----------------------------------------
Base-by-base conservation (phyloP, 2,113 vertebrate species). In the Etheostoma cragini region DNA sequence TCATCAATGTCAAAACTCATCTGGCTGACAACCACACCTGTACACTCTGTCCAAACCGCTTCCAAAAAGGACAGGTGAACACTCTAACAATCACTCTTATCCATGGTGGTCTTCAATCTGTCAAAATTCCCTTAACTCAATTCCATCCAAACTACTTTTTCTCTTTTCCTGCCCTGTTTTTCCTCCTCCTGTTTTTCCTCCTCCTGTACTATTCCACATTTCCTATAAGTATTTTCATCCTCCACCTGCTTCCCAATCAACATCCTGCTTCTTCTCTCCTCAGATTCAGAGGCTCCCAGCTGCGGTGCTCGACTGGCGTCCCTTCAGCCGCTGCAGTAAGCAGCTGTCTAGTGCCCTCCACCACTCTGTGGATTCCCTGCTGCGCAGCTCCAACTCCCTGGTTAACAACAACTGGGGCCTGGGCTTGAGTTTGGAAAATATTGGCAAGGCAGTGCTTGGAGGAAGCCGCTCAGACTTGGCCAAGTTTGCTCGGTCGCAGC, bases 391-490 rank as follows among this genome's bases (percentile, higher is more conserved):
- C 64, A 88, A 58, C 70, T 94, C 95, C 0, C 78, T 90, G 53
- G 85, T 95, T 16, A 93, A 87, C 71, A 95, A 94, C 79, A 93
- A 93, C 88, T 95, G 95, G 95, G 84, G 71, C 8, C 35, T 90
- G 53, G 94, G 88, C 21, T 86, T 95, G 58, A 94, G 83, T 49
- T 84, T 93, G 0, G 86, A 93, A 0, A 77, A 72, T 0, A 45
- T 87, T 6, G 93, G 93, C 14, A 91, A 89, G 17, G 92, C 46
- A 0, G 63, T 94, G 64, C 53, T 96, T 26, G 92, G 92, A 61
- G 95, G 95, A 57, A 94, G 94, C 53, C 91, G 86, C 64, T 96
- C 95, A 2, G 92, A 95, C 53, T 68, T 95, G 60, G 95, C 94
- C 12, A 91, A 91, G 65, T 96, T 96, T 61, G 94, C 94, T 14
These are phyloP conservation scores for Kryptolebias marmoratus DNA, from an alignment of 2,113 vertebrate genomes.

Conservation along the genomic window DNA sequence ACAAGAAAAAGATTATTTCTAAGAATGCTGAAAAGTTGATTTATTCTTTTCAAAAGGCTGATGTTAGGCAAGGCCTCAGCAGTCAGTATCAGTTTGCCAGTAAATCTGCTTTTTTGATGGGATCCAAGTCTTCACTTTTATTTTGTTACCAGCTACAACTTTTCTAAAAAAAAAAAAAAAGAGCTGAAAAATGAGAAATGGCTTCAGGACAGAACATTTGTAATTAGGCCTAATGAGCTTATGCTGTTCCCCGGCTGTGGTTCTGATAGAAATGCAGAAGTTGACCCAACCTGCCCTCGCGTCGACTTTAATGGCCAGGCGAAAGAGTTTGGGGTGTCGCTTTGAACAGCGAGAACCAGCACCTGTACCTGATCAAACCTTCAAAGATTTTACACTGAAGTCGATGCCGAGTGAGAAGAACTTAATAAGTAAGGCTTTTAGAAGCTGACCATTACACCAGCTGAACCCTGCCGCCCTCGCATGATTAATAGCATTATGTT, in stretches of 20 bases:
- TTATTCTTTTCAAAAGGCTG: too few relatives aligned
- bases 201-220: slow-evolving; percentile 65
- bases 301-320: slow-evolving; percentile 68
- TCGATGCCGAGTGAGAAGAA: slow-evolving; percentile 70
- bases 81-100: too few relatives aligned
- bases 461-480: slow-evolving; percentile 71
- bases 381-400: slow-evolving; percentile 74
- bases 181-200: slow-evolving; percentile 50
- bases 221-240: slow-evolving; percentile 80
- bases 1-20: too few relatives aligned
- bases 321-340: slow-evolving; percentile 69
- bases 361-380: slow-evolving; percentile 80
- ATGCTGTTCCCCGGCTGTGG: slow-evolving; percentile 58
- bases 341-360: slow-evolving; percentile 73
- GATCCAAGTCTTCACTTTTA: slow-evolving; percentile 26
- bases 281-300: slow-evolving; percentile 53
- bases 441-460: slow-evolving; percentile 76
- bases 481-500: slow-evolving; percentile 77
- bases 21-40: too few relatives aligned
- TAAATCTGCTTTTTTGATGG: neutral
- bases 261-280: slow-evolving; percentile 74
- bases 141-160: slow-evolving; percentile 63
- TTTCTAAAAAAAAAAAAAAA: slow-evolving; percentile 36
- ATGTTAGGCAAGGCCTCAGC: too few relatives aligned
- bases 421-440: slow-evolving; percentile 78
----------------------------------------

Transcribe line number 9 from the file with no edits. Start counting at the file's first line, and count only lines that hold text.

- G 95, G 95, A 57, A 94, G 94, C 53, C 91, G 86, C 64, T 96